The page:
This month marks the 50th anniversary of what was deemed the largest blaze in the town’s history — the 1971 burning of the Texas and Pacific Railway shops.

“The evening will go down in history as the saddest and most depressing day for the Texas & Pacific Railway family in Marshall, a day that sealed the fate for what remained of Marshall’s massive and proud shops,” said Daryl Ware, a retired train conductor, Marshall Depot board member and member of Harrison County Historical Society.

It was April Fool’s Day, April 1, 1971, when the blaze erupted, causing $5 million worth of damages, destroying the machine shop, freight car shop and coupler shop. The fire was so massive it could be spotted from as far away as Elysian Fields.

“It was huge,” Ware, who was a little boy at the time, recalled. “It was seen from Elysian Fields and probably seen from Caddo Lake, Harleton and Hallsville.”

In observance of the 50th anniversary, Ware, who is also in the process of penning a book on the history of the railway in Harrison County, shared some reflections of the tragic day and how the shops and T&P employees contributed greatly to the community.

“As evidenced by the front page stories and photos in the following day’s Marshall News Messenger, it was indeed a traumatic story to unfold for the community as much as it was for the employees,” Ware said in an interview with the News Messenger on Tuesday.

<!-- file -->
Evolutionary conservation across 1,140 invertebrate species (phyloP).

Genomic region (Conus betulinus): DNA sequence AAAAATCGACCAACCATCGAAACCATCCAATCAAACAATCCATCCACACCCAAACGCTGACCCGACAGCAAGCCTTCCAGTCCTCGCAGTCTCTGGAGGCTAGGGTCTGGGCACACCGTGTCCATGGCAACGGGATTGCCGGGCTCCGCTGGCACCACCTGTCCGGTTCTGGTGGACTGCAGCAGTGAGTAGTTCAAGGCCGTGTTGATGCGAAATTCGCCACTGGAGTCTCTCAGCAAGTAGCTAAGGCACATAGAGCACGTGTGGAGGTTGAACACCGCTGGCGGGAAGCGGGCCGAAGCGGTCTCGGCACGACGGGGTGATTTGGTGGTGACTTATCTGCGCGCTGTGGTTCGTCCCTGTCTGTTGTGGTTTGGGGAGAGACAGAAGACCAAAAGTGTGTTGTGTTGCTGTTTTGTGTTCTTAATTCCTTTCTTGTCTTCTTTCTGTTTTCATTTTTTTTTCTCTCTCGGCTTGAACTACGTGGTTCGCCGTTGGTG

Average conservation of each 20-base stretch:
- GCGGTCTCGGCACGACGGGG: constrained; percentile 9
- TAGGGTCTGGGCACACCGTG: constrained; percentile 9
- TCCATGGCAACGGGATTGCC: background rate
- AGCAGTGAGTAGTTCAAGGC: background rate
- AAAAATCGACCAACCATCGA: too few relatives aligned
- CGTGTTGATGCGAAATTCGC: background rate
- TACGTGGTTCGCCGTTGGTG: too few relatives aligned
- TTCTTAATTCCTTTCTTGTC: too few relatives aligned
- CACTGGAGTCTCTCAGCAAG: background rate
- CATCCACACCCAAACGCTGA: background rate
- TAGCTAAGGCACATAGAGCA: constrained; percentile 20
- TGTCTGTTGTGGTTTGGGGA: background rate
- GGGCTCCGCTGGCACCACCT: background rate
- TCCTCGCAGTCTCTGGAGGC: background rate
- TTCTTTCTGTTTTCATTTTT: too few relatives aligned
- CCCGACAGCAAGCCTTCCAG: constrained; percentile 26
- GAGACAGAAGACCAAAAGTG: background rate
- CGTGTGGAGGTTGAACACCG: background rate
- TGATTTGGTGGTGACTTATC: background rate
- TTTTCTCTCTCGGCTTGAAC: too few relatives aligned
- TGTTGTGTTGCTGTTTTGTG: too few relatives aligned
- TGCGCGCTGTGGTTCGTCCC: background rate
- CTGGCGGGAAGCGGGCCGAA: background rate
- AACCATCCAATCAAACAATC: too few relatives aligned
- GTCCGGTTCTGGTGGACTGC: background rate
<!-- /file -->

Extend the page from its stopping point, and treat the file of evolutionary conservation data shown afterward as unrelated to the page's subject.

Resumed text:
“Not knowing what the future would hold, you could sense the tears being held back from the words of Superintendent Edd Clark as he was interviewed by the local paper the next day,’ said Ware.

“The railroad was their livelihood,” said Ware.

An integral part of the community

Not only was T&P the largest employer for the county at the time, but it was the highest paying employer locally and most likely the surrounding area.

“They were known, even after World War II, to be the largest shop south of St. Louis, (Missouri),” said Ware. “So that’s a big deal.”

Ware said railroading was a part of life for everyone, and because of the economic impact the business had on the community, mutual respect was shown between the town and the company.

“They got along. They cooperated with each other,” Ware said of the relationship the railroad had with the city.

He recalled Marshall hosting an annual T&P Day, celebrated by all the downtown merchants.

“The downtown area was where you did the shopping, and they all had some type of display in their windows recognizing the T&P and how much it contributed to the city,” Ware recalled.